I also intended to practice yoga during my stay in India. After a few hours of internet research, I realized that the offer is too confusing to find something reasonable without concrete tips.But what I did find is a renewed and deeper access to Nature . In some places (especially Hampi and Kodaikanal in the Western Gats), I felt a very deep connection with nature. I formally merged in it, admired the richness and incredible details. And not to forget sunrises and sunsets, full moons in incredible colors or just deep dark night, in an unprecedented intensity. I took this back home – during my walks here, I realize that I experience the nature around me in a different way, with an ability to enjoy weather, the greenery and the upcoming spring in a more mind- and joyful way.


Spiritually seen, the five months were an exercise in developing trust. If you travel to India without trust can, you can’t be happy, I believe. Confidence to sit in the proper bus, even though you have no idea where it is going, trusting in the own ability to differentiate (in yoga viveka) with which people it is good to get involved with and which not. But also in longer term to learn not to mess this great opportunity to travel so far just to think about my future all the time, but to trust that everything will somehow result (and that’s what happened, but more about that later)


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Morning athmosphere in Madurai (Tamil Nadu)


I left Austria without great expectations and just wanted to take my chance of being able to do such a long trip. And India seemed the perfect opportunity. I’ve never been there, and as an avid yogini going to the birthplace of yoga, seemed somehow appropriate. These five months have been just a great time. I have seen and experienced so much, in an amount not seen for years. And I think I am again grown a little bit. On the latter, I will be able make good use in the future … but more on that another time.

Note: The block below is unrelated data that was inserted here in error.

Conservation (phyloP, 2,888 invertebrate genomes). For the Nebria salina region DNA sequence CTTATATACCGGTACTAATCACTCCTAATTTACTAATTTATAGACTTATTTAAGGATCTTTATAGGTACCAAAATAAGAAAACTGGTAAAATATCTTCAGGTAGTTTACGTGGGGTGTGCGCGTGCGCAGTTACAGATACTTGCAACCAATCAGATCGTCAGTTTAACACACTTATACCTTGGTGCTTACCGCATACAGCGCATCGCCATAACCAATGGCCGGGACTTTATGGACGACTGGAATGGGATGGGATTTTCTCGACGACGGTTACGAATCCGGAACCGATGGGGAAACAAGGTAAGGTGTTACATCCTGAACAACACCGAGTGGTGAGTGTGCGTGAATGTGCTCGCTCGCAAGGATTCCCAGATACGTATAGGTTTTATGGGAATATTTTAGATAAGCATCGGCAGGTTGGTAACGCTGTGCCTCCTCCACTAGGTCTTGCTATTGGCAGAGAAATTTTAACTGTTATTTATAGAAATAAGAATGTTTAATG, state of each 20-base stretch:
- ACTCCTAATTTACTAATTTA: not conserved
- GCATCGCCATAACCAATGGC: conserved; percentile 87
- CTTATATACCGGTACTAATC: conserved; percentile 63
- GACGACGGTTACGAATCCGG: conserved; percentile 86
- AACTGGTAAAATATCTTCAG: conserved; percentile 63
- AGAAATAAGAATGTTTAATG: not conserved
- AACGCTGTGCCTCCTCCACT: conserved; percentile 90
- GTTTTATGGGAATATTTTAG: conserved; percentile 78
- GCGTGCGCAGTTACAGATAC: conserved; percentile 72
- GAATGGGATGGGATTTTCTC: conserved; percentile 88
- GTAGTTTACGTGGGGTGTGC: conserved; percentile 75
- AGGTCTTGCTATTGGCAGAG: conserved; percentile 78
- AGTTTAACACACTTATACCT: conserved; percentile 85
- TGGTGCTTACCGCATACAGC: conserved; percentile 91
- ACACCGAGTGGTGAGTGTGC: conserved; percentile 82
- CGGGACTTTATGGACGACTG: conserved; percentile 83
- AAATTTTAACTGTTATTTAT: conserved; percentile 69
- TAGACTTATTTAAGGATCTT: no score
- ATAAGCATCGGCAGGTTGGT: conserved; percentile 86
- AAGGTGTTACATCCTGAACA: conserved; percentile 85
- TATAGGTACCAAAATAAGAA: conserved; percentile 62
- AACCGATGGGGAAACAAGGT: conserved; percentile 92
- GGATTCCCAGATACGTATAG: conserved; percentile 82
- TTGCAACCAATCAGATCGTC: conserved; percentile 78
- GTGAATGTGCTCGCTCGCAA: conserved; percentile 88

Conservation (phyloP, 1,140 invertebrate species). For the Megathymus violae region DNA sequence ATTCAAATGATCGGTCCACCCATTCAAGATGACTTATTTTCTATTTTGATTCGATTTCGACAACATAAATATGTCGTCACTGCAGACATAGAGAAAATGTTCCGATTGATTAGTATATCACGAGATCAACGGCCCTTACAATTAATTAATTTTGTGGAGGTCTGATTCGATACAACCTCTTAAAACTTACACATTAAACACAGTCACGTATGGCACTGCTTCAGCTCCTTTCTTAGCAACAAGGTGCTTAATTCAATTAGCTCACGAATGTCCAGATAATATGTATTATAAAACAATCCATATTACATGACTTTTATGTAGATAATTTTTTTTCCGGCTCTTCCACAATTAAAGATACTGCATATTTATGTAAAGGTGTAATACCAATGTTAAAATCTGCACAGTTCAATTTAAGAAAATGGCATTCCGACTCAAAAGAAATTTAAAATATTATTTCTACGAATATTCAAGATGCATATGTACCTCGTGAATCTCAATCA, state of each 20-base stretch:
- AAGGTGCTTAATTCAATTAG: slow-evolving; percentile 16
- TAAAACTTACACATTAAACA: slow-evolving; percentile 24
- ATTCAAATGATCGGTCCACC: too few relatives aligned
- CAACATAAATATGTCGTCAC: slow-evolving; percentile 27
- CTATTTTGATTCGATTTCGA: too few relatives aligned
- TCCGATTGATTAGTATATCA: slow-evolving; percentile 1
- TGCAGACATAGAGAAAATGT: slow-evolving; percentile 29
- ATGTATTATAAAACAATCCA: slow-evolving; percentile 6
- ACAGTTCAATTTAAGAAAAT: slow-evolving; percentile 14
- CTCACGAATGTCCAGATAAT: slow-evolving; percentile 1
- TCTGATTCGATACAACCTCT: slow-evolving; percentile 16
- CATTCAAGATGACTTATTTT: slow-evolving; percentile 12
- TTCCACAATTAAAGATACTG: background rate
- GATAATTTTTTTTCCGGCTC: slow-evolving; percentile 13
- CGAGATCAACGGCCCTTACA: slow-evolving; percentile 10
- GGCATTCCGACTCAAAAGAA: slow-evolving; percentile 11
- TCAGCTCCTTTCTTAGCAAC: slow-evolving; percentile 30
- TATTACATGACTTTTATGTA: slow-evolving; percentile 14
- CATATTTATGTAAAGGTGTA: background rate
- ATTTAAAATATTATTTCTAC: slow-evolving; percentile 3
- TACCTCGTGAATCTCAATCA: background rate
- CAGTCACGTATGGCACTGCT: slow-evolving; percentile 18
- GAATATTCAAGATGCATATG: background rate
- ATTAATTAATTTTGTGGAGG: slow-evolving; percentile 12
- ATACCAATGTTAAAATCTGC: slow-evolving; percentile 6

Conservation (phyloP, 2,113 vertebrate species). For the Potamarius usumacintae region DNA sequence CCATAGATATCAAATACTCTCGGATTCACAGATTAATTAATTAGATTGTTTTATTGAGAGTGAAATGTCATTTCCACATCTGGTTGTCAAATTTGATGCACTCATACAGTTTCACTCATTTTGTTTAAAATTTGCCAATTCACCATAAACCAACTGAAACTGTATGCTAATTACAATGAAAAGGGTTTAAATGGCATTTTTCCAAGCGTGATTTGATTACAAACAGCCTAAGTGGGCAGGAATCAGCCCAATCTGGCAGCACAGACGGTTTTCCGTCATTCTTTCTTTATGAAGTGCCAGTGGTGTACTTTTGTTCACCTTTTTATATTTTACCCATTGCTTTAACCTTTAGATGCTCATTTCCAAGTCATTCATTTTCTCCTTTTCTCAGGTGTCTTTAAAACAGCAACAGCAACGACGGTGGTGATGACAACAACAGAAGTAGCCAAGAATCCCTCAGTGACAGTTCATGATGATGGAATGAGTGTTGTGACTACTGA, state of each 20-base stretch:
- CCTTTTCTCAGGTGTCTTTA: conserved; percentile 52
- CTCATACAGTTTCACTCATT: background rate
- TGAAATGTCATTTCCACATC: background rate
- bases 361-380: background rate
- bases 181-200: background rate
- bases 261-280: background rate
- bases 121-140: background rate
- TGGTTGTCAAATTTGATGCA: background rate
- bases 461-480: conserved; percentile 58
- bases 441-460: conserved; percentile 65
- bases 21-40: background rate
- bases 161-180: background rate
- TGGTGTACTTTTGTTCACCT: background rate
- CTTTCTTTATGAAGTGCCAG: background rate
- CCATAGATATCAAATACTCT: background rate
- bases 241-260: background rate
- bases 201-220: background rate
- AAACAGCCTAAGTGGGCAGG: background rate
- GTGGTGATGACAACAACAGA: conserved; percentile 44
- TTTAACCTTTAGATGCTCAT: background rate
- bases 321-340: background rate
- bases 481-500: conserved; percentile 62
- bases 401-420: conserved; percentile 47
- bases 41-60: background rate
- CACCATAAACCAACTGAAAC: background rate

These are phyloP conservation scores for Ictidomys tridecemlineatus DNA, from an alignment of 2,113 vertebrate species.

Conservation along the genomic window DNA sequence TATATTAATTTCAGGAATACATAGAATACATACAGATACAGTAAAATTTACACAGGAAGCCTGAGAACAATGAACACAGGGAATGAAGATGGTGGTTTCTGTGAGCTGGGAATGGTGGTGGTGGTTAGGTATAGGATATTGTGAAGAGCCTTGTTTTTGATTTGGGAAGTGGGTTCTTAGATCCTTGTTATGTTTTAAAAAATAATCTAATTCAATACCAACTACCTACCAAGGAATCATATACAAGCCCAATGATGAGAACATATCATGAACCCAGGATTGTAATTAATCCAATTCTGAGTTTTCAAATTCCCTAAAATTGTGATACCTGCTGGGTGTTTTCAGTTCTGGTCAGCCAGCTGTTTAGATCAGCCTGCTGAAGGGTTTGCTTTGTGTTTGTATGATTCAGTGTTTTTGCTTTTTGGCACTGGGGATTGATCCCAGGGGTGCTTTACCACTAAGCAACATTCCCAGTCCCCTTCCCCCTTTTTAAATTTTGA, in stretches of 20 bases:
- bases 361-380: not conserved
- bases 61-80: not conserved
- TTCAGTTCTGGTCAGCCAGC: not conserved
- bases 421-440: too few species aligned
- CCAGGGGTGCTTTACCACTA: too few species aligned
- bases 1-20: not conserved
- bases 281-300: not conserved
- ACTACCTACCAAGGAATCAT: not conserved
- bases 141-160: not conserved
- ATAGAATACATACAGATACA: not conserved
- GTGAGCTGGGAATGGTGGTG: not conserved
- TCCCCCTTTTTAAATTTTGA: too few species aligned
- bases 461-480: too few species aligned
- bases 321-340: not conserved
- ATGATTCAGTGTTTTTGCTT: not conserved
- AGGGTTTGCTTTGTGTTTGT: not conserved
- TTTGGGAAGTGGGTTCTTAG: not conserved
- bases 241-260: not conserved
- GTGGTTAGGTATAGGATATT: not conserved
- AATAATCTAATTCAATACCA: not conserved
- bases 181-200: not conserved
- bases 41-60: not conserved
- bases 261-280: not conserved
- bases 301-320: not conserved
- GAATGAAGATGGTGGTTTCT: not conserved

Finally here the trip in a nutshell:

The first weeks were devoted to the arrival. First in Agonda (Goa) chilling at the beach and then in Hampi, this wonderful scenery, which has touched my heart. Later traveling around – temples and mosques in Badami and Bijapur, modern urban feeling in Bangalore. In Kerala I visited the colonial city of Cochi and then up in the mountains. Kumily and Munnar – hills with extensive tea and coffee plantations, clear air and cooler climate. I love the sea, but in the mountains there is something warming my heart. Christmas and New Year I spend almost alone in a small guest House by the sea. I enjoy the solitude and read a lot. After a short resocialization period in a busy Guest House just a few miles further, I take the plane to Rajasthan, where I travel with at high pace. Eight locations in four weeks give us indeed a good idea of this state – at the end, however, I feel overwhelmed by the multitude of impressions, and will get sick shortly after my arrival in Goa – the next destination of my trip. A second visit to Hampi has not only an article on the outcome but I find my peace again, while I dive there in nature. The last month I spend again in the south, a week at sea, the beautiful sunrises and sunsets on the southernmost tip of India and three weeks in the mountains at 1,700 meters above sea level, where I don’t want to leave because I learned to appreciate this simple life at a high altitude with a really good view and a fantastic community.

Later I published an article, about traveling alone as a woman in India.

 And here the route on google maps:

India 2011 -2012 auf einer größeren Karte anzeigen